I’m currently writing this 37,038 feet above the Eastern edge of Greenland. My wife is sitting next to me and snoozing quietly at my feet are our pets, Moro and Sasha. We’re on our way to Berlin, where we will start the next big chapter of our journey. Back in Seattle, we’ve left behind family, friends, wonderful memories, and most of the furniture from our cozy two-bedroom apartment.
These past few days are the culmination of months of research, planning, job interviews, plenty of stress, and a dream to live abroad. Over the next few weeks, months, and years, I plan to share our expat experience, mostly for our family and friends, but also to inspire (and maybe caution) the random people who happen across my blog. I expect some of these posts will be more contemplative, while others will focus on the day-to-day practicalities.
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So why did we decide to upend our lives and move five thousand miles away to a new country? Well, many reasons. I suppose the best way to break it down is where we started, namely Seattle, and our destination, Berlin.
I vividly remember the my first few hours in Seattle. On a beautifully sunny day in September 2011, Daniela (my then girlfriend and now wife) picked me up from Seattle-Tacoma airport in our brand new car. With the sunroof open, leaned back in the seat, taking in the expansive blue skies and stunning views of the Cascade mountains. That day started more than seven years of exploring my new city, hiking the trails of the Pacific Northwest, making new friends, marrying my wonderful wife, and so many other events that have shaped my life.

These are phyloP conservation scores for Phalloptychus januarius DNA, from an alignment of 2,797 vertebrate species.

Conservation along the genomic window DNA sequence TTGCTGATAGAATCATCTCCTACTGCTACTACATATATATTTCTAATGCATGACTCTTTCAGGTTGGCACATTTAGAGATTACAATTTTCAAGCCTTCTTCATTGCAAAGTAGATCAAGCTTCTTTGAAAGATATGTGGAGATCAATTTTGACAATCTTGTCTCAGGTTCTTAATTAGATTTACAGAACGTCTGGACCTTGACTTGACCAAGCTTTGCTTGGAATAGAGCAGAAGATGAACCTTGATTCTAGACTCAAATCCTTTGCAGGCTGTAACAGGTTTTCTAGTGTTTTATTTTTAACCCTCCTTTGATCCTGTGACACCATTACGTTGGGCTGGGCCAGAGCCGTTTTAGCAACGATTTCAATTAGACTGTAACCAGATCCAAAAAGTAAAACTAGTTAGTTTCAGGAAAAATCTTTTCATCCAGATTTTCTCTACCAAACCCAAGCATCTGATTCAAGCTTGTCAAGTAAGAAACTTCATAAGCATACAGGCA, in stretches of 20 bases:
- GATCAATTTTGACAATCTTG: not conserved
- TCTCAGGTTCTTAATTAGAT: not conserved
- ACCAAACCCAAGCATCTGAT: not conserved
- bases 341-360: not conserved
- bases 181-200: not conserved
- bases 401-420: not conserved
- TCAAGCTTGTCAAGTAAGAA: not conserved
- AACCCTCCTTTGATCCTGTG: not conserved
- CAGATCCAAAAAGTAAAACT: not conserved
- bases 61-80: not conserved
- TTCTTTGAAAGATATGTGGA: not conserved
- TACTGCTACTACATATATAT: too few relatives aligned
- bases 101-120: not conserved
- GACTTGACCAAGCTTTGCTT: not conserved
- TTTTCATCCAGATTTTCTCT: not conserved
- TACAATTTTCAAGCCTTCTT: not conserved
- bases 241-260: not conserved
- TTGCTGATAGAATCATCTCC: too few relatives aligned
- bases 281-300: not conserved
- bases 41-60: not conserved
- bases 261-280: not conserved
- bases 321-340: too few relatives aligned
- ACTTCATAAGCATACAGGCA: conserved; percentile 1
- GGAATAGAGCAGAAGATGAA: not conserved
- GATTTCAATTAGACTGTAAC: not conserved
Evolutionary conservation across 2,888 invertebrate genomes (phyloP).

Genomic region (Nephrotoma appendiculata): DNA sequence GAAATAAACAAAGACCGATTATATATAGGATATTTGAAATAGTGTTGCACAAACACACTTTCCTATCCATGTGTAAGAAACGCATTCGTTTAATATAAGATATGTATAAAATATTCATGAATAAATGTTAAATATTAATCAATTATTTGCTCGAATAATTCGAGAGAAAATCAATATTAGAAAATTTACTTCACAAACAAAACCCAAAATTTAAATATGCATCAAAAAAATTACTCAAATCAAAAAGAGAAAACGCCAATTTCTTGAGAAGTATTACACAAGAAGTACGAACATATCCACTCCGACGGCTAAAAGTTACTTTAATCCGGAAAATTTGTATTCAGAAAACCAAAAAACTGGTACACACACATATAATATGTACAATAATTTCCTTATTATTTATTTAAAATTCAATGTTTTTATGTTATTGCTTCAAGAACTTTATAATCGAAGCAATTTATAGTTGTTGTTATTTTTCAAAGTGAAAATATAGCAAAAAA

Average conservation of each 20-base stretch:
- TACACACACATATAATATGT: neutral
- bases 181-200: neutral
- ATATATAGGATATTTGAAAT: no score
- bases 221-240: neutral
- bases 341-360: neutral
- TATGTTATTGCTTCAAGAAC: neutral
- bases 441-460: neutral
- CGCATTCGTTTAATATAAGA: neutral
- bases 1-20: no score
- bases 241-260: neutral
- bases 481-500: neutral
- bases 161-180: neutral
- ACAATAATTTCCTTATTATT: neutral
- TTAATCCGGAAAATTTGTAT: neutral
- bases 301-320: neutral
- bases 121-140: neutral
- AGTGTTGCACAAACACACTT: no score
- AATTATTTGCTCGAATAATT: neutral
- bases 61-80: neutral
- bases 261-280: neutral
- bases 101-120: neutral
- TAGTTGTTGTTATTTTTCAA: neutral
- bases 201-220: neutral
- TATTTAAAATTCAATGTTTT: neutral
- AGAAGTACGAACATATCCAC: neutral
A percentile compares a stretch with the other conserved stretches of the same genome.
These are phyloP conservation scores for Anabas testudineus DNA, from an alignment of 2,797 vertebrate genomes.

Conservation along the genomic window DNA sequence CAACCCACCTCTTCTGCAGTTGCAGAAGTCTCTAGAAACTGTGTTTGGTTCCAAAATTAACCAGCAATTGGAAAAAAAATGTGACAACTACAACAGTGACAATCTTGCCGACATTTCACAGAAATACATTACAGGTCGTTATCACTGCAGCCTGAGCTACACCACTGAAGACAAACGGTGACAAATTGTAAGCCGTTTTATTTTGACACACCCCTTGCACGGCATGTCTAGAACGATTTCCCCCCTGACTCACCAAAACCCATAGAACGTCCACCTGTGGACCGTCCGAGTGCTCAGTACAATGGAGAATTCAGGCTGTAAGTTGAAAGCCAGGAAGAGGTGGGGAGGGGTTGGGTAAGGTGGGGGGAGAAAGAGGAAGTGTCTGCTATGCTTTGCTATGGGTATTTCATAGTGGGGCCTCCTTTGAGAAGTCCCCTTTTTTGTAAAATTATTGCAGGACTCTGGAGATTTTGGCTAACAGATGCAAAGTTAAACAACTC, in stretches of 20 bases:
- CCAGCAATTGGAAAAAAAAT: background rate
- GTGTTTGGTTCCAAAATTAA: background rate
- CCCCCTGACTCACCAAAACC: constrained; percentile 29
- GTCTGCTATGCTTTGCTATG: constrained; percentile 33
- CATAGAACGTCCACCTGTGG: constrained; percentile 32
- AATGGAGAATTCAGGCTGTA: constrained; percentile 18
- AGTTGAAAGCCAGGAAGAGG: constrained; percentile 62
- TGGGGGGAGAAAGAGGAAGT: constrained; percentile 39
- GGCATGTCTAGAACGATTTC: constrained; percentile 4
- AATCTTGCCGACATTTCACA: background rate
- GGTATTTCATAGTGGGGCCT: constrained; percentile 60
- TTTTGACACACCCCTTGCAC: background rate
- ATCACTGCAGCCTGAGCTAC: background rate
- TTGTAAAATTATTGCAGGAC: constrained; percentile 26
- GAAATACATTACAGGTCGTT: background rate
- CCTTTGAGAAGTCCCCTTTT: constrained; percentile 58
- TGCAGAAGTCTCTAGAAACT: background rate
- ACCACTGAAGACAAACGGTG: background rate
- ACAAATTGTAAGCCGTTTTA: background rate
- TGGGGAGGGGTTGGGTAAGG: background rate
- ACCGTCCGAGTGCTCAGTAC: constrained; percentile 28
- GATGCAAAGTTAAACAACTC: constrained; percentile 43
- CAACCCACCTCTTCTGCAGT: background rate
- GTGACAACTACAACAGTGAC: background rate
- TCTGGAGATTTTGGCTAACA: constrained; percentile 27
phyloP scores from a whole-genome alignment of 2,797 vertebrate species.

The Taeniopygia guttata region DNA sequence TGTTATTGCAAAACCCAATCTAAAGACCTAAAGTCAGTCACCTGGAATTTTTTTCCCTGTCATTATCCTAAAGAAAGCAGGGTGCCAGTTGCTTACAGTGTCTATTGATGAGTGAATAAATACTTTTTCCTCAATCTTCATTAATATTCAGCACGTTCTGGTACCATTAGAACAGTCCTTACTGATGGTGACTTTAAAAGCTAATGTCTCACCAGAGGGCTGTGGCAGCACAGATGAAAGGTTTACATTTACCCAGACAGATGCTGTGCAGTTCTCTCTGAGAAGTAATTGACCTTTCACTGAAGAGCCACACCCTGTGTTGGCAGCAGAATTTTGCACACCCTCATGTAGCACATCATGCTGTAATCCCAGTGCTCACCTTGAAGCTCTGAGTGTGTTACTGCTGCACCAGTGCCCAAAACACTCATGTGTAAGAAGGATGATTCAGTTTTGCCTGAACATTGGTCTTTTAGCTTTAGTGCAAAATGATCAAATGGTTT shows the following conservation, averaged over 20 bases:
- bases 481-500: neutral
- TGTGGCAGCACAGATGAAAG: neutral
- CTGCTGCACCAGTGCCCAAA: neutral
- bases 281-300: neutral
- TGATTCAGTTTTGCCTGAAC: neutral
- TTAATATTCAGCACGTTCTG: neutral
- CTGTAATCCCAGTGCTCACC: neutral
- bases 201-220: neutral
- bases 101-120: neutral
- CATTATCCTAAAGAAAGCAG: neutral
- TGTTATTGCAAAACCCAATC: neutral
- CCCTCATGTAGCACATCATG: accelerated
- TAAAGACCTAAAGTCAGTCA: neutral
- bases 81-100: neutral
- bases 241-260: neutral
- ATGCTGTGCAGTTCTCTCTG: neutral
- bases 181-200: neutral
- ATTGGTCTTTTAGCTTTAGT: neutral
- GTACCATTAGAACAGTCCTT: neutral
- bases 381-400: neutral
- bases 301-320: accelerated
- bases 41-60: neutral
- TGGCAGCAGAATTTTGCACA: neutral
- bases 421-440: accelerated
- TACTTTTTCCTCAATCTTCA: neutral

As I changed , so did Seattle. When we moved into our apartment in South Lake Union, our neighbors were warehouses, construction offices, and the other businesses that typically set up shop in low rent areas. We set our couch facing the window so we could enjoy our views of the Space Needle and Olympic Mountains beyond.
A handful of Amazon buildings had also recently opened nearby, a herald of what was to come. The rest of the story is well known. Amazon’s explosive growth dramatically changed Seattle, and especially our neighborhood. Instead of low rents, South Lake Union soon topped the charts for the highest year-over-year rent increases of neighborhood in the US. And it stayed there for several years in a row. Our view of the Cascades became a view of another apartment building, and we turned our couch to the TV.
I’m certainly not one to say all of this growth is bad, or that Amazon “ruined” Seattle. As with most change, the real story is mixed. The growth brought new people to the city, many of whom I was privileged to call friends. It also brought choking traffic onto over-burdened roads. Friends were able to start new and thriving businesses, supported largely by transplants brought by Amazon. As rents spiked, homelessness, fueled by the opioid epidemic, grew worse. Tents popped up blocks from swanky new restaurants. There was good with the bad.